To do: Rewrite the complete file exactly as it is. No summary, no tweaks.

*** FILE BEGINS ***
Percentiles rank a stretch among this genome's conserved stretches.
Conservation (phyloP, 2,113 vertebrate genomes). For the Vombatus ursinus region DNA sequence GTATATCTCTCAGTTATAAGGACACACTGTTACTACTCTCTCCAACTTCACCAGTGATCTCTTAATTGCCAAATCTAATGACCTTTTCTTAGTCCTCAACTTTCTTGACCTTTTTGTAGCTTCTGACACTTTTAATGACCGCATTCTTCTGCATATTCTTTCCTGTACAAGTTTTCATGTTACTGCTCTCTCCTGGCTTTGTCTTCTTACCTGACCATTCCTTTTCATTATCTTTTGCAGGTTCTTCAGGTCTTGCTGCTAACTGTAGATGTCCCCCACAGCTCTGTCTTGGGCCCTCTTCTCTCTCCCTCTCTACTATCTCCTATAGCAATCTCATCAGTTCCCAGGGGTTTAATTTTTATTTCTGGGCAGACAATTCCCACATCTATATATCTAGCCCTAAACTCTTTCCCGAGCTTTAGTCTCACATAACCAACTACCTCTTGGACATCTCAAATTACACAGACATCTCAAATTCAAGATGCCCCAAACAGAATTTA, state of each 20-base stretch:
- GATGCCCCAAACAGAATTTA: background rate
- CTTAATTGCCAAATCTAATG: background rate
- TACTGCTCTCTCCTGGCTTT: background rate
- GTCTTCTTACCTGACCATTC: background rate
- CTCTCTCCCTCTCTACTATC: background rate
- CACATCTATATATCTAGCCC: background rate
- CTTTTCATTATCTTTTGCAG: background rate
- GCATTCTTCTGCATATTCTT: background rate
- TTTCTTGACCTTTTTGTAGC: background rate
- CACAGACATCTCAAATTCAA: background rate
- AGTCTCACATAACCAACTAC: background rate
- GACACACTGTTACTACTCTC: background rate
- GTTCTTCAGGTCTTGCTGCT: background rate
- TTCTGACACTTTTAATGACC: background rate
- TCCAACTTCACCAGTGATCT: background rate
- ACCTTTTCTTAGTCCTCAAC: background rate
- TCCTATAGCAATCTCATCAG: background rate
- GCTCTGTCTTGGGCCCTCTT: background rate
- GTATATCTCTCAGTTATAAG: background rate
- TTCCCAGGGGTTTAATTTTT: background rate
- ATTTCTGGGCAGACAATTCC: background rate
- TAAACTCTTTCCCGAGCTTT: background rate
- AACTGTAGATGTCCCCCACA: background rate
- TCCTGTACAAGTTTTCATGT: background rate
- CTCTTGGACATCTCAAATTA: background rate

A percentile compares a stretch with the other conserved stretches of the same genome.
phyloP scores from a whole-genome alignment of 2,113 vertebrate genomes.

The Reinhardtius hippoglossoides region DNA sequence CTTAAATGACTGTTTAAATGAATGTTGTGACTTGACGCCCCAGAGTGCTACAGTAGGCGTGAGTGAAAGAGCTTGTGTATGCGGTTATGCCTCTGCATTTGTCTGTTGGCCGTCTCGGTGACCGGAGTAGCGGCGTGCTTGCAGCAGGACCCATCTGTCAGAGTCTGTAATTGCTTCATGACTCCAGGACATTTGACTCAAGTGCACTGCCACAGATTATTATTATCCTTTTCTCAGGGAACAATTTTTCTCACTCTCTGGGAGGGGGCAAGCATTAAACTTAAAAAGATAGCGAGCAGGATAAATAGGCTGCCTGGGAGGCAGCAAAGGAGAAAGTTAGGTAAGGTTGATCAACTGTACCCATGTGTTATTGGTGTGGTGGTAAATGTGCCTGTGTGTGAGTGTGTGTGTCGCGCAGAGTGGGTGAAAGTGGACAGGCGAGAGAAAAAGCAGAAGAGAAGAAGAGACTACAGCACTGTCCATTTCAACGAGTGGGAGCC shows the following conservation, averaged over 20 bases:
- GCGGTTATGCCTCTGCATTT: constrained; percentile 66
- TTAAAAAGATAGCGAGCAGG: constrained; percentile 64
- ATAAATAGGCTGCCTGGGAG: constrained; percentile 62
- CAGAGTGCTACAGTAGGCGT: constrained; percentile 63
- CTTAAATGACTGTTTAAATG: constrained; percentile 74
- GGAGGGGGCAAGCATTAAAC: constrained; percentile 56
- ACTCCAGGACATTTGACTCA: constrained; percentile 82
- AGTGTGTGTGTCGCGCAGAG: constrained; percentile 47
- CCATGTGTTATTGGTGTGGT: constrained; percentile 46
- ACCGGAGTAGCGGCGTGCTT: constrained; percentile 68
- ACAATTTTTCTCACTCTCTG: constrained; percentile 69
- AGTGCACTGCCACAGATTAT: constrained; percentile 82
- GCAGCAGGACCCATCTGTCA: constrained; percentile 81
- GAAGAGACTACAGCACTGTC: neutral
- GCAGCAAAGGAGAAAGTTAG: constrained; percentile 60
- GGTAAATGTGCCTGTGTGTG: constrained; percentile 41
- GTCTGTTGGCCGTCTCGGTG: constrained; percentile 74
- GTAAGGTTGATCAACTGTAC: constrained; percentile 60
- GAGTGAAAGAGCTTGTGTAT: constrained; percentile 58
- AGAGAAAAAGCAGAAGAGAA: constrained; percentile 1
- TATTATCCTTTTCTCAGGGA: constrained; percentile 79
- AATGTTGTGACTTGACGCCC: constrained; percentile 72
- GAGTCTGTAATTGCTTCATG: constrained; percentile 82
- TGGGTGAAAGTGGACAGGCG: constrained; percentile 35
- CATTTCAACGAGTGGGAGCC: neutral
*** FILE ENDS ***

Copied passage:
Percentiles rank a stretch among this genome's conserved stretches.
Conservation (phyloP, 2,113 vertebrate genomes). For the Vombatus ursinus region DNA sequence GTATATCTCTCAGTTATAAGGACACACTGTTACTACTCTCTCCAACTTCACCAGTGATCTCTTAATTGCCAAATCTAATGACCTTTTCTTAGTCCTCAACTTTCTTGACCTTTTTGTAGCTTCTGACACTTTTAATGACCGCATTCTTCTGCATATTCTTTCCTGTACAAGTTTTCATGTTACTGCTCTCTCCTGGCTTTGTCTTCTTACCTGACCATTCCTTTTCATTATCTTTTGCAGGTTCTTCAGGTCTTGCTGCTAACTGTAGATGTCCCCCACAGCTCTGTCTTGGGCCCTCTTCTCTCTCCCTCTCTACTATCTCCTATAGCAATCTCATCAGTTCCCAGGGGTTTAATTTTTATTTCTGGGCAGACAATTCCCACATCTATATATCTAGCCCTAAACTCTTTCCCGAGCTTTAGTCTCACATAACCAACTACCTCTTGGACATCTCAAATTACACAGACATCTCAAATTCAAGATGCCCCAAACAGAATTTA, state of each 20-base stretch:
- GATGCCCCAAACAGAATTTA: background rate
- CTTAATTGCCAAATCTAATG: background rate
- TACTGCTCTCTCCTGGCTTT: background rate
- GTCTTCTTACCTGACCATTC: background rate
- CTCTCTCCCTCTCTACTATC: background rate
- CACATCTATATATCTAGCCC: background rate
- CTTTTCATTATCTTTTGCAG: background rate
- GCATTCTTCTGCATATTCTT: background rate
- TTTCTTGACCTTTTTGTAGC: background rate
- CACAGACATCTCAAATTCAA: background rate
- AGTCTCACATAACCAACTAC: background rate
- GACACACTGTTACTACTCTC: background rate
- GTTCTTCAGGTCTTGCTGCT: background rate
- TTCTGACACTTTTAATGACC: background rate
- TCCAACTTCACCAGTGATCT: background rate
- ACCTTTTCTTAGTCCTCAAC: background rate
- TCCTATAGCAATCTCATCAG: background rate
- GCTCTGTCTTGGGCCCTCTT: background rate
- GTATATCTCTCAGTTATAAG: background rate
- TTCCCAGGGGTTTAATTTTT: background rate
- ATTTCTGGGCAGACAATTCC: background rate
- TAAACTCTTTCCCGAGCTTT: background rate
- AACTGTAGATGTCCCCCACA: background rate
- TCCTGTACAAGTTTTCATGT: background rate
- CTCTTGGACATCTCAAATTA: background rate

A percentile compares a stretch with the other conserved stretches of the same genome.
phyloP scores from a whole-genome alignment of 2,113 vertebrate genomes.

The Reinhardtius hippoglossoides region DNA sequence CTTAAATGACTGTTTAAATGAATGTTGTGACTTGACGCCCCAGAGTGCTACAGTAGGCGTGAGTGAAAGAGCTTGTGTATGCGGTTATGCCTCTGCATTTGTCTGTTGGCCGTCTCGGTGACCGGAGTAGCGGCGTGCTTGCAGCAGGACCCATCTGTCAGAGTCTGTAATTGCTTCATGACTCCAGGACATTTGACTCAAGTGCACTGCCACAGATTATTATTATCCTTTTCTCAGGGAACAATTTTTCTCACTCTCTGGGAGGGGGCAAGCATTAAACTTAAAAAGATAGCGAGCAGGATAAATAGGCTGCCTGGGAGGCAGCAAAGGAGAAAGTTAGGTAAGGTTGATCAACTGTACCCATGTGTTATTGGTGTGGTGGTAAATGTGCCTGTGTGTGAGTGTGTGTGTCGCGCAGAGTGGGTGAAAGTGGACAGGCGAGAGAAAAAGCAGAAGAGAAGAAGAGACTACAGCACTGTCCATTTCAACGAGTGGGAGCC shows the following conservation, averaged over 20 bases:
- GCGGTTATGCCTCTGCATTT: constrained; percentile 66
- TTAAAAAGATAGCGAGCAGG: constrained; percentile 64
- ATAAATAGGCTGCCTGGGAG: constrained; percentile 62
- CAGAGTGCTACAGTAGGCGT: constrained; percentile 63
- CTTAAATGACTGTTTAAATG: constrained; percentile 74
- GGAGGGGGCAAGCATTAAAC: constrained; percentile 56
- ACTCCAGGACATTTGACTCA: constrained; percentile 82
- AGTGTGTGTGTCGCGCAGAG: constrained; percentile 47
- CCATGTGTTATTGGTGTGGT: constrained; percentile 46
- ACCGGAGTAGCGGCGTGCTT: constrained; percentile 68
- ACAATTTTTCTCACTCTCTG: constrained; percentile 69
- AGTGCACTGCCACAGATTAT: constrained; percentile 82
- GCAGCAGGACCCATCTGTCA: constrained; percentile 81
- GAAGAGACTACAGCACTGTC: neutral
- GCAGCAAAGGAGAAAGTTAG: constrained; percentile 60
- GGTAAATGTGCCTGTGTGTG: constrained; percentile 41
- GTCTGTTGGCCGTCTCGGTG: constrained; percentile 74
- GTAAGGTTGATCAACTGTAC: constrained; percentile 60
- GAGTGAAAGAGCTTGTGTAT: constrained; percentile 58
- AGAGAAAAAGCAGAAGAGAA: constrained; percentile 1
- TATTATCCTTTTCTCAGGGA: constrained; percentile 79
- AATGTTGTGACTTGACGCCC: constrained; percentile 72
- GAGTCTGTAATTGCTTCATG: constrained; percentile 82
- TGGGTGAAAGTGGACAGGCG: constrained; percentile 35
- CATTTCAACGAGTGGGAGCC: neutral